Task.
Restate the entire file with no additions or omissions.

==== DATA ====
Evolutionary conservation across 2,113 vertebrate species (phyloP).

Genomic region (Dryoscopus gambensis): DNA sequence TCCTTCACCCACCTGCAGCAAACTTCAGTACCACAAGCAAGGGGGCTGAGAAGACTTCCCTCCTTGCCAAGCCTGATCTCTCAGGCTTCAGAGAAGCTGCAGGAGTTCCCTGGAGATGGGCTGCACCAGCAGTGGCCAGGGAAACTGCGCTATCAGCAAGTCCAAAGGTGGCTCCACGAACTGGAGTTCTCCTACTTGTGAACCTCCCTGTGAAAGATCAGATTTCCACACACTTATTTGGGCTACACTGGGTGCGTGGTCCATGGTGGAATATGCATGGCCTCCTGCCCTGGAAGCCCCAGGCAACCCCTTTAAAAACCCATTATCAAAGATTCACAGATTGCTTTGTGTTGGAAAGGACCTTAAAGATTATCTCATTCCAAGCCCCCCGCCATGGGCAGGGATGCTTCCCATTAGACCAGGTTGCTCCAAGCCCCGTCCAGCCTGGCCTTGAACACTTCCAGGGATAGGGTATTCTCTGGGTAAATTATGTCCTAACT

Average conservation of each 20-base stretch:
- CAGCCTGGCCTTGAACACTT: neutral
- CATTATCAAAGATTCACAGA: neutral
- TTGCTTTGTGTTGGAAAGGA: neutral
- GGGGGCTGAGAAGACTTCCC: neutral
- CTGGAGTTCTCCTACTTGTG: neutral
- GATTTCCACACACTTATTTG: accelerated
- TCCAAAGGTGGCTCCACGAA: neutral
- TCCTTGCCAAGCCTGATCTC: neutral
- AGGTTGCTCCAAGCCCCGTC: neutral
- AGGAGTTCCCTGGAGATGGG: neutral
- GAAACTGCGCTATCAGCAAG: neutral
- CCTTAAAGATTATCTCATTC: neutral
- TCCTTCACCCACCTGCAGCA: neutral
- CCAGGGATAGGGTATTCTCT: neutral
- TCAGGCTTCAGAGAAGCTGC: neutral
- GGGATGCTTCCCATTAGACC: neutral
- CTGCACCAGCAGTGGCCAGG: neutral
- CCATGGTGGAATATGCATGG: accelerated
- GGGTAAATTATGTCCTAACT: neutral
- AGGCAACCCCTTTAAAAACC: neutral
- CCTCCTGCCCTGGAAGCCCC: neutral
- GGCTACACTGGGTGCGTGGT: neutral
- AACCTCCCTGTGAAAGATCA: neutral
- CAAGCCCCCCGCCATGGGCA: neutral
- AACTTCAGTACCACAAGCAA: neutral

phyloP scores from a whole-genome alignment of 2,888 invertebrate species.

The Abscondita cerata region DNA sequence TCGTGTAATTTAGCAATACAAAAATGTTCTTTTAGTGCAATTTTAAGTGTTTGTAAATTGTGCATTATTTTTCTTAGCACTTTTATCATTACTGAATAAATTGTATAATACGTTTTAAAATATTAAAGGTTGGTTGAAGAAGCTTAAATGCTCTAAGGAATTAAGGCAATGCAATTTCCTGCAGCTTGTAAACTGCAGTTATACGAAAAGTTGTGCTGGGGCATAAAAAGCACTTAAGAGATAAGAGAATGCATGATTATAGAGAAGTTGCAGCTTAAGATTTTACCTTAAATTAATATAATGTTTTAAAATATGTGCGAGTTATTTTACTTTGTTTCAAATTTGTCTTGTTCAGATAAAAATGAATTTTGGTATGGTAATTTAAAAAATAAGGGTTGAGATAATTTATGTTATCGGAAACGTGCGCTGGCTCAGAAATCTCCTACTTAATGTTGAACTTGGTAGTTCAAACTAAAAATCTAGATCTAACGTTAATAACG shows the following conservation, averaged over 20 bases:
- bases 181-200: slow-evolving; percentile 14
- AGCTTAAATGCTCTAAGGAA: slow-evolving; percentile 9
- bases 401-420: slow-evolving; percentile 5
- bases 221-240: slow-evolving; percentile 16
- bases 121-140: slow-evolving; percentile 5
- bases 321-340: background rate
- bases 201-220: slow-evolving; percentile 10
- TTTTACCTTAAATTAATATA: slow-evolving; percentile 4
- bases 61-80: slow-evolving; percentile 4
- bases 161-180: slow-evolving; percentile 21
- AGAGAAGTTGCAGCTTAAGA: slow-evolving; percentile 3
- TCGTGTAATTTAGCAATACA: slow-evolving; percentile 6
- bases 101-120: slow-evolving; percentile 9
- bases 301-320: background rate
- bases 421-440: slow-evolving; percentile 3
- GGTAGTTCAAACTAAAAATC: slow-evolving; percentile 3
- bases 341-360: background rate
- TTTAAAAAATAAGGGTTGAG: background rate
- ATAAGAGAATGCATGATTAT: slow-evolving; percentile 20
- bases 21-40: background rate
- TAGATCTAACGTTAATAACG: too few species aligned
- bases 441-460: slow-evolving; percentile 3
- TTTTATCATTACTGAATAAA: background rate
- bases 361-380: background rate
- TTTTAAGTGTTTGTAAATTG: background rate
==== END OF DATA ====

Evolutionary conservation across 2,113 vertebrate species (phyloP).

Genomic region (Dryoscopus gambensis): DNA sequence TCCTTCACCCACCTGCAGCAAACTTCAGTACCACAAGCAAGGGGGCTGAGAAGACTTCCCTCCTTGCCAAGCCTGATCTCTCAGGCTTCAGAGAAGCTGCAGGAGTTCCCTGGAGATGGGCTGCACCAGCAGTGGCCAGGGAAACTGCGCTATCAGCAAGTCCAAAGGTGGCTCCACGAACTGGAGTTCTCCTACTTGTGAACCTCCCTGTGAAAGATCAGATTTCCACACACTTATTTGGGCTACACTGGGTGCGTGGTCCATGGTGGAATATGCATGGCCTCCTGCCCTGGAAGCCCCAGGCAACCCCTTTAAAAACCCATTATCAAAGATTCACAGATTGCTTTGTGTTGGAAAGGACCTTAAAGATTATCTCATTCCAAGCCCCCCGCCATGGGCAGGGATGCTTCCCATTAGACCAGGTTGCTCCAAGCCCCGTCCAGCCTGGCCTTGAACACTTCCAGGGATAGGGTATTCTCTGGGTAAATTATGTCCTAACT

Average conservation of each 20-base stretch:
- CAGCCTGGCCTTGAACACTT: neutral
- CATTATCAAAGATTCACAGA: neutral
- TTGCTTTGTGTTGGAAAGGA: neutral
- GGGGGCTGAGAAGACTTCCC: neutral
- CTGGAGTTCTCCTACTTGTG: neutral
- GATTTCCACACACTTATTTG: accelerated
- TCCAAAGGTGGCTCCACGAA: neutral
- TCCTTGCCAAGCCTGATCTC: neutral
- AGGTTGCTCCAAGCCCCGTC: neutral
- AGGAGTTCCCTGGAGATGGG: neutral
- GAAACTGCGCTATCAGCAAG: neutral
- CCTTAAAGATTATCTCATTC: neutral
- TCCTTCACCCACCTGCAGCA: neutral
- CCAGGGATAGGGTATTCTCT: neutral
- TCAGGCTTCAGAGAAGCTGC: neutral
- GGGATGCTTCCCATTAGACC: neutral
- CTGCACCAGCAGTGGCCAGG: neutral
- CCATGGTGGAATATGCATGG: accelerated
- GGGTAAATTATGTCCTAACT: neutral
- AGGCAACCCCTTTAAAAACC: neutral
- CCTCCTGCCCTGGAAGCCCC: neutral
- GGCTACACTGGGTGCGTGGT: neutral
- AACCTCCCTGTGAAAGATCA: neutral
- CAAGCCCCCCGCCATGGGCA: neutral
- AACTTCAGTACCACAAGCAA: neutral

phyloP scores from a whole-genome alignment of 2,888 invertebrate species.

The Abscondita cerata region DNA sequence TCGTGTAATTTAGCAATACAAAAATGTTCTTTTAGTGCAATTTTAAGTGTTTGTAAATTGTGCATTATTTTTCTTAGCACTTTTATCATTACTGAATAAATTGTATAATACGTTTTAAAATATTAAAGGTTGGTTGAAGAAGCTTAAATGCTCTAAGGAATTAAGGCAATGCAATTTCCTGCAGCTTGTAAACTGCAGTTATACGAAAAGTTGTGCTGGGGCATAAAAAGCACTTAAGAGATAAGAGAATGCATGATTATAGAGAAGTTGCAGCTTAAGATTTTACCTTAAATTAATATAATGTTTTAAAATATGTGCGAGTTATTTTACTTTGTTTCAAATTTGTCTTGTTCAGATAAAAATGAATTTTGGTATGGTAATTTAAAAAATAAGGGTTGAGATAATTTATGTTATCGGAAACGTGCGCTGGCTCAGAAATCTCCTACTTAATGTTGAACTTGGTAGTTCAAACTAAAAATCTAGATCTAACGTTAATAACG shows the following conservation, averaged over 20 bases:
- bases 181-200: slow-evolving; percentile 14
- AGCTTAAATGCTCTAAGGAA: slow-evolving; percentile 9
- bases 401-420: slow-evolving; percentile 5
- bases 221-240: slow-evolving; percentile 16
- bases 121-140: slow-evolving; percentile 5
- bases 321-340: background rate
- bases 201-220: slow-evolving; percentile 10
- TTTTACCTTAAATTAATATA: slow-evolving; percentile 4
- bases 61-80: slow-evolving; percentile 4
- bases 161-180: slow-evolving; percentile 21
- AGAGAAGTTGCAGCTTAAGA: slow-evolving; percentile 3
- TCGTGTAATTTAGCAATACA: slow-evolving; percentile 6
- bases 101-120: slow-evolving; percentile 9
- bases 301-320: background rate
- bases 421-440: slow-evolving; percentile 3
- GGTAGTTCAAACTAAAAATC: slow-evolving; percentile 3
- bases 341-360: background rate
- TTTAAAAAATAAGGGTTGAG: background rate
- ATAAGAGAATGCATGATTAT: slow-evolving; percentile 20
- bases 21-40: background rate
- TAGATCTAACGTTAATAACG: too few species aligned
- bases 441-460: slow-evolving; percentile 3
- TTTTATCATTACTGAATAAA: background rate
- bases 361-380: background rate
- TTTTAAGTGTTTGTAAATTG: background rate